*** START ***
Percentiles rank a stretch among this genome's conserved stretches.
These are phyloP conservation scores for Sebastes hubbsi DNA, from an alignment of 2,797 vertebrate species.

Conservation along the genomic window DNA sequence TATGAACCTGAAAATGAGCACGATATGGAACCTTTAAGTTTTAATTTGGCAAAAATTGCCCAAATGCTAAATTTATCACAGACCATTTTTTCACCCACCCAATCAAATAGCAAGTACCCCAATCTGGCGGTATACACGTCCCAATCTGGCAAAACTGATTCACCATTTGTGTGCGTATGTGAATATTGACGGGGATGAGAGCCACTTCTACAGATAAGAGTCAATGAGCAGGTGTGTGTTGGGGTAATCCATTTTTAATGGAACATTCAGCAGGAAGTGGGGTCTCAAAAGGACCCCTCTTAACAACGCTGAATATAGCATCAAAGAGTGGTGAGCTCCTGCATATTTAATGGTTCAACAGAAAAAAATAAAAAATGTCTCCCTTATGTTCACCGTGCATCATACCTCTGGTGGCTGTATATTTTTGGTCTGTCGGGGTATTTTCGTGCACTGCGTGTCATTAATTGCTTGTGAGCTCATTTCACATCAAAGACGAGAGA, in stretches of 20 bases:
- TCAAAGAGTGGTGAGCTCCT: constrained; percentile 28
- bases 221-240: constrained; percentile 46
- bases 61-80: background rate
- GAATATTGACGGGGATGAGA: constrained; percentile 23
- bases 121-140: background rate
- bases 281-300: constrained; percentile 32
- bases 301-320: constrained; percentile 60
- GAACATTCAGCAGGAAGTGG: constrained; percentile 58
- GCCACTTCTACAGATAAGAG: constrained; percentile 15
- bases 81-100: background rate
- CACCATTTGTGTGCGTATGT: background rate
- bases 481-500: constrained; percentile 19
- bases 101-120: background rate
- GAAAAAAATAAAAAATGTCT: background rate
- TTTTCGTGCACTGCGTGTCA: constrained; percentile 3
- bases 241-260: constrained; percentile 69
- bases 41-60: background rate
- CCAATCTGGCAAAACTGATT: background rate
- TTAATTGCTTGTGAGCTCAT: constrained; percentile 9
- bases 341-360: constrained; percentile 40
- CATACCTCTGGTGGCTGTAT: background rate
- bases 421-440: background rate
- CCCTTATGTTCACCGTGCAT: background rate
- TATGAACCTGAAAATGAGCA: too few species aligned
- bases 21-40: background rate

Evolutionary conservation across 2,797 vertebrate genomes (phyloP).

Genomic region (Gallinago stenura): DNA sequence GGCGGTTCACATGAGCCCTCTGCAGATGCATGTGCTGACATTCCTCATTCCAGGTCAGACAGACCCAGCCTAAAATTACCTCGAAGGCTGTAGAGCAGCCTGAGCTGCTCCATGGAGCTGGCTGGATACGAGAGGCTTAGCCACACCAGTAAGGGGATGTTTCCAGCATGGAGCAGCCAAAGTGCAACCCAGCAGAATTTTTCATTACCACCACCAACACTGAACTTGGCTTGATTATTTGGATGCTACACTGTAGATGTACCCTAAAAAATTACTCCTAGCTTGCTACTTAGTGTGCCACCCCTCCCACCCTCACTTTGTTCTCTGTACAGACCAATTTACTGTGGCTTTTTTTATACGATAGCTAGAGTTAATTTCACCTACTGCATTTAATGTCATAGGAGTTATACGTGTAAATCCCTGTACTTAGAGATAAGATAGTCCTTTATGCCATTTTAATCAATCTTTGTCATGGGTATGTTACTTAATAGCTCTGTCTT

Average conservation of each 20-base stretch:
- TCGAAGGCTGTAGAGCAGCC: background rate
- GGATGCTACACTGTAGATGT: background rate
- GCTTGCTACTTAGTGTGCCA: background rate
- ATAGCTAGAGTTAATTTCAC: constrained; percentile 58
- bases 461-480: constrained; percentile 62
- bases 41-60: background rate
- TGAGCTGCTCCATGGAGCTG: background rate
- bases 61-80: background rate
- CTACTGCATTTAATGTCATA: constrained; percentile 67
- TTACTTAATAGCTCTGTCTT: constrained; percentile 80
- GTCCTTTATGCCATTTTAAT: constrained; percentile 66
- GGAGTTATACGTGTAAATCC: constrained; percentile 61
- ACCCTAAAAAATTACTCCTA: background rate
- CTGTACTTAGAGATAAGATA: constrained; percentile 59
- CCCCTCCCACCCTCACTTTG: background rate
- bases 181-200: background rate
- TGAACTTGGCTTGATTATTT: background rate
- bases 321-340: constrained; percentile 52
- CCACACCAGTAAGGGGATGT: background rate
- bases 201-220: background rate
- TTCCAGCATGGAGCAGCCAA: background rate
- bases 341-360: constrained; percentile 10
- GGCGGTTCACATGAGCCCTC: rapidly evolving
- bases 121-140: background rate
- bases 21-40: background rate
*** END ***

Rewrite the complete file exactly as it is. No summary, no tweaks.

Percentiles rank a stretch among this genome's conserved stretches.
These are phyloP conservation scores for Sebastes hubbsi DNA, from an alignment of 2,797 vertebrate species.

Conservation along the genomic window DNA sequence TATGAACCTGAAAATGAGCACGATATGGAACCTTTAAGTTTTAATTTGGCAAAAATTGCCCAAATGCTAAATTTATCACAGACCATTTTTTCACCCACCCAATCAAATAGCAAGTACCCCAATCTGGCGGTATACACGTCCCAATCTGGCAAAACTGATTCACCATTTGTGTGCGTATGTGAATATTGACGGGGATGAGAGCCACTTCTACAGATAAGAGTCAATGAGCAGGTGTGTGTTGGGGTAATCCATTTTTAATGGAACATTCAGCAGGAAGTGGGGTCTCAAAAGGACCCCTCTTAACAACGCTGAATATAGCATCAAAGAGTGGTGAGCTCCTGCATATTTAATGGTTCAACAGAAAAAAATAAAAAATGTCTCCCTTATGTTCACCGTGCATCATACCTCTGGTGGCTGTATATTTTTGGTCTGTCGGGGTATTTTCGTGCACTGCGTGTCATTAATTGCTTGTGAGCTCATTTCACATCAAAGACGAGAGA, in stretches of 20 bases:
- TCAAAGAGTGGTGAGCTCCT: constrained; percentile 28
- bases 221-240: constrained; percentile 46
- bases 61-80: background rate
- GAATATTGACGGGGATGAGA: constrained; percentile 23
- bases 121-140: background rate
- bases 281-300: constrained; percentile 32
- bases 301-320: constrained; percentile 60
- GAACATTCAGCAGGAAGTGG: constrained; percentile 58
- GCCACTTCTACAGATAAGAG: constrained; percentile 15
- bases 81-100: background rate
- CACCATTTGTGTGCGTATGT: background rate
- bases 481-500: constrained; percentile 19
- bases 101-120: background rate
- GAAAAAAATAAAAAATGTCT: background rate
- TTTTCGTGCACTGCGTGTCA: constrained; percentile 3
- bases 241-260: constrained; percentile 69
- bases 41-60: background rate
- CCAATCTGGCAAAACTGATT: background rate
- TTAATTGCTTGTGAGCTCAT: constrained; percentile 9
- bases 341-360: constrained; percentile 40
- CATACCTCTGGTGGCTGTAT: background rate
- bases 421-440: background rate
- CCCTTATGTTCACCGTGCAT: background rate
- TATGAACCTGAAAATGAGCA: too few species aligned
- bases 21-40: background rate

Evolutionary conservation across 2,797 vertebrate genomes (phyloP).

Genomic region (Gallinago stenura): DNA sequence GGCGGTTCACATGAGCCCTCTGCAGATGCATGTGCTGACATTCCTCATTCCAGGTCAGACAGACCCAGCCTAAAATTACCTCGAAGGCTGTAGAGCAGCCTGAGCTGCTCCATGGAGCTGGCTGGATACGAGAGGCTTAGCCACACCAGTAAGGGGATGTTTCCAGCATGGAGCAGCCAAAGTGCAACCCAGCAGAATTTTTCATTACCACCACCAACACTGAACTTGGCTTGATTATTTGGATGCTACACTGTAGATGTACCCTAAAAAATTACTCCTAGCTTGCTACTTAGTGTGCCACCCCTCCCACCCTCACTTTGTTCTCTGTACAGACCAATTTACTGTGGCTTTTTTTATACGATAGCTAGAGTTAATTTCACCTACTGCATTTAATGTCATAGGAGTTATACGTGTAAATCCCTGTACTTAGAGATAAGATAGTCCTTTATGCCATTTTAATCAATCTTTGTCATGGGTATGTTACTTAATAGCTCTGTCTT

Average conservation of each 20-base stretch:
- TCGAAGGCTGTAGAGCAGCC: background rate
- GGATGCTACACTGTAGATGT: background rate
- GCTTGCTACTTAGTGTGCCA: background rate
- ATAGCTAGAGTTAATTTCAC: constrained; percentile 58
- bases 461-480: constrained; percentile 62
- bases 41-60: background rate
- TGAGCTGCTCCATGGAGCTG: background rate
- bases 61-80: background rate
- CTACTGCATTTAATGTCATA: constrained; percentile 67
- TTACTTAATAGCTCTGTCTT: constrained; percentile 80
- GTCCTTTATGCCATTTTAAT: constrained; percentile 66
- GGAGTTATACGTGTAAATCC: constrained; percentile 61
- ACCCTAAAAAATTACTCCTA: background rate
- CTGTACTTAGAGATAAGATA: constrained; percentile 59
- CCCCTCCCACCCTCACTTTG: background rate
- bases 181-200: background rate
- TGAACTTGGCTTGATTATTT: background rate
- bases 321-340: constrained; percentile 52
- CCACACCAGTAAGGGGATGT: background rate
- bases 201-220: background rate
- TTCCAGCATGGAGCAGCCAA: background rate
- bases 341-360: constrained; percentile 10
- GGCGGTTCACATGAGCCCTC: rapidly evolving
- bases 121-140: background rate
- bases 21-40: background rate